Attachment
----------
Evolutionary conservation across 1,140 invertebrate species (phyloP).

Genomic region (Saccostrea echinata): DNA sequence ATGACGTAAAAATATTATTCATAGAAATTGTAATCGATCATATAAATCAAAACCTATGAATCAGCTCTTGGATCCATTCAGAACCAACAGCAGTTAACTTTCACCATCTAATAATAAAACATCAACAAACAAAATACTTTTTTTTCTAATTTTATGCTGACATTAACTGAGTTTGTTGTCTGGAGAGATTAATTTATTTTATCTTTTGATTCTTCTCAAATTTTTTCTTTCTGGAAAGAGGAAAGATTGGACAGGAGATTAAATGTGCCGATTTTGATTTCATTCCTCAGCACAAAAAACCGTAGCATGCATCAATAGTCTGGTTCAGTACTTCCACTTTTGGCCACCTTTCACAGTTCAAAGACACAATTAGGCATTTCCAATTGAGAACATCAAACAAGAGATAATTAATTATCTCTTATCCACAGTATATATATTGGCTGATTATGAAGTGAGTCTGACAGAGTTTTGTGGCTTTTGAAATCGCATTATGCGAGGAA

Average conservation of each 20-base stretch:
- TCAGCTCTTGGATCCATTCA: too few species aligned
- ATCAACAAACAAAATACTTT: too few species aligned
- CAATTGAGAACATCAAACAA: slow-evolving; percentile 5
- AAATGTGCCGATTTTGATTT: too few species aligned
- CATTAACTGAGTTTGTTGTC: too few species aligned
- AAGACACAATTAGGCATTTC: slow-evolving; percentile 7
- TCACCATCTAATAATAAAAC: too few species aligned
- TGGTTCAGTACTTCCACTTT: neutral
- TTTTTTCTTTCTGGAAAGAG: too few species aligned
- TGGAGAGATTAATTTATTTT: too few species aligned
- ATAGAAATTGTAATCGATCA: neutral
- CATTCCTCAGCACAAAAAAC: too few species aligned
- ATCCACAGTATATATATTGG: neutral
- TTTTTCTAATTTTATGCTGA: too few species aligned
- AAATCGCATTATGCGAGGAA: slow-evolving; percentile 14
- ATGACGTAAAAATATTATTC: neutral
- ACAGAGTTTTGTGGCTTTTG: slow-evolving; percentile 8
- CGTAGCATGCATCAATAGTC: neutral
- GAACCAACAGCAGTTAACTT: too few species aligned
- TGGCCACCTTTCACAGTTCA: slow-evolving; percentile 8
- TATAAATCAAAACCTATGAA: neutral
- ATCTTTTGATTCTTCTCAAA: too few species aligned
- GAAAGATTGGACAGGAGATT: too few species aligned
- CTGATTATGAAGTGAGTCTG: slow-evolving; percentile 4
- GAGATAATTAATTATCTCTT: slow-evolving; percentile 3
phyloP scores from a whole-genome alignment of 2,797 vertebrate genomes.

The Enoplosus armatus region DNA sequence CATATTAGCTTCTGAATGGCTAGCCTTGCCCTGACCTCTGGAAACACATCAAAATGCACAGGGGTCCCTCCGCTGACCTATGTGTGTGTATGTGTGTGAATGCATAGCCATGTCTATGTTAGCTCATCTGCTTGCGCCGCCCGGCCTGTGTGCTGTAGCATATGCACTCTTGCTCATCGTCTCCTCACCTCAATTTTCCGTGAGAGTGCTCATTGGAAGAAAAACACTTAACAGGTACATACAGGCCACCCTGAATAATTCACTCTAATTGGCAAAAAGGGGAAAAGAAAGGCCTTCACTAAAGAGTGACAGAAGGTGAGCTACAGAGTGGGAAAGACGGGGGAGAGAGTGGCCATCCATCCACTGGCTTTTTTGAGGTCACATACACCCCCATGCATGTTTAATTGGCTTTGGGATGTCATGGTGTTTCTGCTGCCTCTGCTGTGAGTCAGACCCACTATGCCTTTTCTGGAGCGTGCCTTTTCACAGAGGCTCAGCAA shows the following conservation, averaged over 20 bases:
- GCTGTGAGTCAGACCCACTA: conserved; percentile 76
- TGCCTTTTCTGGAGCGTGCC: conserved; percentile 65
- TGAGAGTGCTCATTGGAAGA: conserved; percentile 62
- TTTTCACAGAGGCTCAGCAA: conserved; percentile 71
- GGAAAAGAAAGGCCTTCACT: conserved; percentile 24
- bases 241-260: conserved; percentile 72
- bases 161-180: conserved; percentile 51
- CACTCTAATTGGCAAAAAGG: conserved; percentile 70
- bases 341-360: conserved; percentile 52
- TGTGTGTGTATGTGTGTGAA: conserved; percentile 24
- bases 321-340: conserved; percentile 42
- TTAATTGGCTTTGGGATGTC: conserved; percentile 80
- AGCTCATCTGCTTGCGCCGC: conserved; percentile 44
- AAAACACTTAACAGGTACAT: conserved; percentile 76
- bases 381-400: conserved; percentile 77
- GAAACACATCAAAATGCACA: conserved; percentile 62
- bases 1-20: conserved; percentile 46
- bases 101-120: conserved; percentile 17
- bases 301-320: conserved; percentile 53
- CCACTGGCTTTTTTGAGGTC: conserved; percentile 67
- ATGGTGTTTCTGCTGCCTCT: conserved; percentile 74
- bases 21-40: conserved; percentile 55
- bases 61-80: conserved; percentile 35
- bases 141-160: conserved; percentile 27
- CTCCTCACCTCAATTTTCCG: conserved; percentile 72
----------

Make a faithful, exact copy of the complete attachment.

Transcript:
Evolutionary conservation across 1,140 invertebrate species (phyloP).

Genomic region (Saccostrea echinata): DNA sequence ATGACGTAAAAATATTATTCATAGAAATTGTAATCGATCATATAAATCAAAACCTATGAATCAGCTCTTGGATCCATTCAGAACCAACAGCAGTTAACTTTCACCATCTAATAATAAAACATCAACAAACAAAATACTTTTTTTTCTAATTTTATGCTGACATTAACTGAGTTTGTTGTCTGGAGAGATTAATTTATTTTATCTTTTGATTCTTCTCAAATTTTTTCTTTCTGGAAAGAGGAAAGATTGGACAGGAGATTAAATGTGCCGATTTTGATTTCATTCCTCAGCACAAAAAACCGTAGCATGCATCAATAGTCTGGTTCAGTACTTCCACTTTTGGCCACCTTTCACAGTTCAAAGACACAATTAGGCATTTCCAATTGAGAACATCAAACAAGAGATAATTAATTATCTCTTATCCACAGTATATATATTGGCTGATTATGAAGTGAGTCTGACAGAGTTTTGTGGCTTTTGAAATCGCATTATGCGAGGAA

Average conservation of each 20-base stretch:
- TCAGCTCTTGGATCCATTCA: too few species aligned
- ATCAACAAACAAAATACTTT: too few species aligned
- CAATTGAGAACATCAAACAA: slow-evolving; percentile 5
- AAATGTGCCGATTTTGATTT: too few species aligned
- CATTAACTGAGTTTGTTGTC: too few species aligned
- AAGACACAATTAGGCATTTC: slow-evolving; percentile 7
- TCACCATCTAATAATAAAAC: too few species aligned
- TGGTTCAGTACTTCCACTTT: neutral
- TTTTTTCTTTCTGGAAAGAG: too few species aligned
- TGGAGAGATTAATTTATTTT: too few species aligned
- ATAGAAATTGTAATCGATCA: neutral
- CATTCCTCAGCACAAAAAAC: too few species aligned
- ATCCACAGTATATATATTGG: neutral
- TTTTTCTAATTTTATGCTGA: too few species aligned
- AAATCGCATTATGCGAGGAA: slow-evolving; percentile 14
- ATGACGTAAAAATATTATTC: neutral
- ACAGAGTTTTGTGGCTTTTG: slow-evolving; percentile 8
- CGTAGCATGCATCAATAGTC: neutral
- GAACCAACAGCAGTTAACTT: too few species aligned
- TGGCCACCTTTCACAGTTCA: slow-evolving; percentile 8
- TATAAATCAAAACCTATGAA: neutral
- ATCTTTTGATTCTTCTCAAA: too few species aligned
- GAAAGATTGGACAGGAGATT: too few species aligned
- CTGATTATGAAGTGAGTCTG: slow-evolving; percentile 4
- GAGATAATTAATTATCTCTT: slow-evolving; percentile 3
phyloP scores from a whole-genome alignment of 2,797 vertebrate genomes.

The Enoplosus armatus region DNA sequence CATATTAGCTTCTGAATGGCTAGCCTTGCCCTGACCTCTGGAAACACATCAAAATGCACAGGGGTCCCTCCGCTGACCTATGTGTGTGTATGTGTGTGAATGCATAGCCATGTCTATGTTAGCTCATCTGCTTGCGCCGCCCGGCCTGTGTGCTGTAGCATATGCACTCTTGCTCATCGTCTCCTCACCTCAATTTTCCGTGAGAGTGCTCATTGGAAGAAAAACACTTAACAGGTACATACAGGCCACCCTGAATAATTCACTCTAATTGGCAAAAAGGGGAAAAGAAAGGCCTTCACTAAAGAGTGACAGAAGGTGAGCTACAGAGTGGGAAAGACGGGGGAGAGAGTGGCCATCCATCCACTGGCTTTTTTGAGGTCACATACACCCCCATGCATGTTTAATTGGCTTTGGGATGTCATGGTGTTTCTGCTGCCTCTGCTGTGAGTCAGACCCACTATGCCTTTTCTGGAGCGTGCCTTTTCACAGAGGCTCAGCAA shows the following conservation, averaged over 20 bases:
- GCTGTGAGTCAGACCCACTA: conserved; percentile 76
- TGCCTTTTCTGGAGCGTGCC: conserved; percentile 65
- TGAGAGTGCTCATTGGAAGA: conserved; percentile 62
- TTTTCACAGAGGCTCAGCAA: conserved; percentile 71
- GGAAAAGAAAGGCCTTCACT: conserved; percentile 24
- bases 241-260: conserved; percentile 72
- bases 161-180: conserved; percentile 51
- CACTCTAATTGGCAAAAAGG: conserved; percentile 70
- bases 341-360: conserved; percentile 52
- TGTGTGTGTATGTGTGTGAA: conserved; percentile 24
- bases 321-340: conserved; percentile 42
- TTAATTGGCTTTGGGATGTC: conserved; percentile 80
- AGCTCATCTGCTTGCGCCGC: conserved; percentile 44
- AAAACACTTAACAGGTACAT: conserved; percentile 76
- bases 381-400: conserved; percentile 77
- GAAACACATCAAAATGCACA: conserved; percentile 62
- bases 1-20: conserved; percentile 46
- bases 101-120: conserved; percentile 17
- bases 301-320: conserved; percentile 53
- CCACTGGCTTTTTTGAGGTC: conserved; percentile 67
- ATGGTGTTTCTGCTGCCTCT: conserved; percentile 74
- bases 21-40: conserved; percentile 55
- bases 61-80: conserved; percentile 35
- bases 141-160: conserved; percentile 27
- CTCCTCACCTCAATTTTCCG: conserved; percentile 72